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And the problem can't be fixed.
Building more F-22s is not the answer however. Air Combat Command is working on ways to keep the Raptor relevant into the 2030s and beyond to the end of its service life in the 2060s.ir That being said, the F-22 will beincreasingly challenged byenemy forces as time goes on as new air defenses and new fighters emerge from development.
With the U.S. Air Force considering the retirement of the Boeing F-15C Eagle, Lockheed Martin’s stealthy fifth-generation F-22 Raptor will be the only air superiority fighter in the service’s inventory.
While there is no doubt that the Raptor is far and away the best air superiority fighter ever built, the U.S. Air Force only has about 186 surviving Raptors in its inventory. Of those 186 remaining Raptors, only 123 are “combat-coded” aircraft with another twenty that are classified as backup aircraft inventory machines. The rest are test and training assets. Even then, some of those aircraft are undergoing long-term repairs after suffering from accidents—such as one Alaska-based aircraft that made a belly-landing in Florida in April —and are not flying.
(This first appeared several years ago.)
In total, there are only six front line F-22 squadrons—rather than the required 10—all of which have fewer aircraft than a normal fighter unit. Five of those squadrons have 21 primary authorized aircraft and two backup inventory jets while one operational Hawaii Air National Guard unit has 18 primary authorized aircraft and two backup jets. Test and training units are also shortchanged—with the Weapons School and the elite 422nd Test and Evaluation Squadron being forced to share roughly a dozen jets at Nellis Air Force Base, Nevada.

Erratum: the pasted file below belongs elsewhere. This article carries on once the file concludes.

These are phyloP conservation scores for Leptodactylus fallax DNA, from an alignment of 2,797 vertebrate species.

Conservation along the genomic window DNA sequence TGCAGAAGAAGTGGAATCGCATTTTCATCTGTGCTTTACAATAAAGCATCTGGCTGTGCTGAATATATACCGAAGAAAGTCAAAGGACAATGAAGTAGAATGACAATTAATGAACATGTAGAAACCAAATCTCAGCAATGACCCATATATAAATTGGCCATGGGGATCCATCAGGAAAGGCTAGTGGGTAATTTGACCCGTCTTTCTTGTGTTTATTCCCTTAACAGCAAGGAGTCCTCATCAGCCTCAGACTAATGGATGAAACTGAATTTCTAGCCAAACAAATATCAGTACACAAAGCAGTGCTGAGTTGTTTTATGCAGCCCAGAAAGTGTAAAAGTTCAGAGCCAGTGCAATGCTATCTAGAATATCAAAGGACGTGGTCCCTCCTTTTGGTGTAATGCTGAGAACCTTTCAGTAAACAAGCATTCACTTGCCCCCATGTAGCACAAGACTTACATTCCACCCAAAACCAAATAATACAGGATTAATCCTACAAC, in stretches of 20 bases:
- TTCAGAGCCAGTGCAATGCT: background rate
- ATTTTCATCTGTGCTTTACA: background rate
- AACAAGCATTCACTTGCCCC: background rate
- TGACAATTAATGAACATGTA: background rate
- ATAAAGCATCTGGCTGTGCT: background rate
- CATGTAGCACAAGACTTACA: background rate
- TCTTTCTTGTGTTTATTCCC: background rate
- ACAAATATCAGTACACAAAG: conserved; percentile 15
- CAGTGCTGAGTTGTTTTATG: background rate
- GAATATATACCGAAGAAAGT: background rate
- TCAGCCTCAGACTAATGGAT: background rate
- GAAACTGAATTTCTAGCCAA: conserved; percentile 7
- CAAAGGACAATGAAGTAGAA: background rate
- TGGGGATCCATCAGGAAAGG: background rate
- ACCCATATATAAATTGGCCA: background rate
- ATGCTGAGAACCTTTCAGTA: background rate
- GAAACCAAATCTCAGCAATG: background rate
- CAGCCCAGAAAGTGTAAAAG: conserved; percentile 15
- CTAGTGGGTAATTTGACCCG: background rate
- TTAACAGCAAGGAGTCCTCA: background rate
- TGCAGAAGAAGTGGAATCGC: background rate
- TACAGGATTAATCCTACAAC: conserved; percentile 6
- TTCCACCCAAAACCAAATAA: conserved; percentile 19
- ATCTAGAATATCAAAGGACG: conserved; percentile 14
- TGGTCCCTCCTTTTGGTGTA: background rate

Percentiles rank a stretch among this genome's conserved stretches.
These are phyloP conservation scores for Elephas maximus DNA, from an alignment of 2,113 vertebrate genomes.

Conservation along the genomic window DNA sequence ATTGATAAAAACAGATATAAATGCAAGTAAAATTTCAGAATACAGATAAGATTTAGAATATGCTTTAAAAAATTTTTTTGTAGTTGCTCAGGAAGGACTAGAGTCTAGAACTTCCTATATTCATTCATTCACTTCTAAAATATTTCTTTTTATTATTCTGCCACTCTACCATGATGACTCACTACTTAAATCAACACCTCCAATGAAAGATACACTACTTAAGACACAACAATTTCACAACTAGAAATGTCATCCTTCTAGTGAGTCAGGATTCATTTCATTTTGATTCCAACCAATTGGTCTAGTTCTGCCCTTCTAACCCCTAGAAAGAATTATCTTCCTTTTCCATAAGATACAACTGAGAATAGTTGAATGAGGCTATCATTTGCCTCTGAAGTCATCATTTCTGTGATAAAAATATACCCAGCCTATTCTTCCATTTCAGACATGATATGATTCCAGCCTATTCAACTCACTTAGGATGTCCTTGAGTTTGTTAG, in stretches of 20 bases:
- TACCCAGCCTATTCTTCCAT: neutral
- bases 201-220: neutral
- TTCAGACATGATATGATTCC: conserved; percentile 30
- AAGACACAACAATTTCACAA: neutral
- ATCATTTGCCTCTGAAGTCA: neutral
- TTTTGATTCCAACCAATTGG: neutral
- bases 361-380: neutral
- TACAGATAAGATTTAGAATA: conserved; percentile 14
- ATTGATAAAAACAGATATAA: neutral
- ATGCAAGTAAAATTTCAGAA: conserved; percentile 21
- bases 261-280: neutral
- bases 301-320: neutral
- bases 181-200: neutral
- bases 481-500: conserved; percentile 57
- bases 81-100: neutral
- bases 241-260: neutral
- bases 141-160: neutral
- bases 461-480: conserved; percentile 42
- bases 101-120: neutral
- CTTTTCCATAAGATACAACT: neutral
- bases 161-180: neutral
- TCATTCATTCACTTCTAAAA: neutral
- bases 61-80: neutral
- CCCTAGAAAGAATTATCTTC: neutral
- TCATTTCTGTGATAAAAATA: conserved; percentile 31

By comparison, a full strength fighter squadron typically has 24 primary authorized aircraft and three backup jets. This is the model that is most efficient to ensure smooth and cost effective operations at a fighter squadron and is standard for the majority of F-15, F-16 and F-35 units.
Moreover, with the exception of the F-22 community, which has a shortage of aircraft, other fighter mission design series have enough aircraft available to fully equip test and training units with a full complement of aircraft—and where the loss of a single jet does not significantly impact the capability of the entire force.
Unfortunately, because there are so few F-22s in the Air Force inventory and so few combat-coded squadrons, the ops tempo for these units is extremely high.
Indeed, as Russia and China step up to challenge the United States in today’s emergent great power competition, the demands placed on the Air Force’s F-22 fleet will only increase. The simple fact of the matter is that there are not enough F-22s available and the Air Force likely needs more dedicated air superiority assets.
Building more F-22s is not the answer however. Air Combat Command is working on ways to keep the Raptor relevant into the 2030s and beyond to the end of its service life in the 2060s. That being said, the F-22 will be increasingly challenged by enemy forces as time goes on as new air defenses and new fighters emerge from development.
Potential adversaries like Russia and China are designing measures to defeat the Raptor and American air superiority writ large. What might happen is that the F-22 would partner with the sixth-generation Penetrating Counter Air (PCA) in a teaming arrangement similar to today’s partnership between fourth and fifth-generation aircraft. The Raptor would take the place of the F-15C Eagle as the lower-tier of a high-low mix with the PCA forming the upper-tier.
“When the PCA comes online, it will be designed to operate and be interoperable with fifth-generation aircraft such as the F-22 and F-35,” Tom McIntyre, a program analyst for F-22 requirements at Air Combat Command, told The National Interest some time ago.
“There will come a time whether it is 2030, 2040 or 2050 when the F-22 will be kind of like a fourth-generation aircraft today.”
The Air Force needs to get on with developing and fielding the PCA as soon as possible.
-- This Story First Appeared in The National Interest ---
Dave Majumdar is the defense editor for The National Interest. You can follow him on Twitter:@davemajumdar.
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